.A glider, from the Original Glider Rides, flies over Haleiwa on the North Shore of Oahu.

By:Kathryn Drury
Oahu Island News

A warm, dry wind blows constantly here at the foot of the Waianae mountain range, on Oahu’s North Shore. Despite the palm trees, Dillingham Airfield seems more like a country airport; with small tin buildings squatting under a sky the color of faded denim. There’s a sense of timelessness here, with a hangar near the airstrip proclaiming FIGHTERTOWN in graying paint and a mysterious concrete bunker tucked into the mountain – remnants of the area’s military past. A bleached-out, once-red windsock stands stiff in the constant breeze; above, the air is caught by hang-gliders, twin-engine airplanes, skydivers, and glider planes. The gliders are surprisingly beautiful. Like some huge, prehistoric seagull, they elegantly and soundlessly loop on giant wings.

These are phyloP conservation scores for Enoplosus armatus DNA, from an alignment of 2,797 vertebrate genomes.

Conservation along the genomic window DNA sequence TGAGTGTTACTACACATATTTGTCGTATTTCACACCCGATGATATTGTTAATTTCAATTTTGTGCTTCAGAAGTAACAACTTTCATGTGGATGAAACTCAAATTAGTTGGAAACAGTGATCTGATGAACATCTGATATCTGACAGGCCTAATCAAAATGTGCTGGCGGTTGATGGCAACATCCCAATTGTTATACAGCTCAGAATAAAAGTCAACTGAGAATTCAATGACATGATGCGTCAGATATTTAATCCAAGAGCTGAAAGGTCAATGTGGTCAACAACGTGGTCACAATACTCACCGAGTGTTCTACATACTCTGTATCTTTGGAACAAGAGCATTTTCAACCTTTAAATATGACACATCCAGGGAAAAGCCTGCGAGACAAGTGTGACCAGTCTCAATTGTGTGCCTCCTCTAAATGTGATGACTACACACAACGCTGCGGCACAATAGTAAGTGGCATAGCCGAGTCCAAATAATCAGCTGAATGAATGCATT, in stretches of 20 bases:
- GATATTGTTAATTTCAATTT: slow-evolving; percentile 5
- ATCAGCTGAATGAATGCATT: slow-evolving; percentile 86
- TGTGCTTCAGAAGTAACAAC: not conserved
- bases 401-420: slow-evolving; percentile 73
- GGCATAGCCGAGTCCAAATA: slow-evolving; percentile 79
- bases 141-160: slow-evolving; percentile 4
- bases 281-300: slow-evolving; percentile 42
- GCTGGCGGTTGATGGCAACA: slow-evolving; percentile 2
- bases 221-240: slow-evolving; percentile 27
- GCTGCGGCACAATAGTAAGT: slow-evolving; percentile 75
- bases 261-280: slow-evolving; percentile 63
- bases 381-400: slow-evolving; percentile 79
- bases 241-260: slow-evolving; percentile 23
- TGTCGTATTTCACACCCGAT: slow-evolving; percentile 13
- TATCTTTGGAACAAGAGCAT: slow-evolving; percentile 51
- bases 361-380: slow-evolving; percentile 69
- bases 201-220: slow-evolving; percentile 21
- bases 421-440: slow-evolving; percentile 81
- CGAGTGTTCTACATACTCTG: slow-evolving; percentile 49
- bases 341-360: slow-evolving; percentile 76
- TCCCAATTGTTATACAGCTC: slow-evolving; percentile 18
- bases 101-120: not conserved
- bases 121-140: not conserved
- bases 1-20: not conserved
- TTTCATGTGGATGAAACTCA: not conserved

In the shimmer of midday heat, Bill Star, a redheaded man in a striped referee shirt bounds around, greeting tourists, answering the ever-ringing phone, handing out lychees, shaking hands - and occasionally sitting back down with the reporter here to interview him about his business, The Original Glider Rides. Mr. Bill, as everyone calls him, received his moniker sometime in the mid-1980s, when someone penciled in a respectful “Mr.” before his name on a tin sign.

In 1970, Mr. Bill and business partner, Sam Bleadon, bought a small glider operation on the North Shore. At the time, rides were only $10. The strip was little except koa bushes. “All the gliders parked right there in the shrubbery,” he explains. “We had a lean-to for people to wait under and I used my Chrysler Newport as the office.”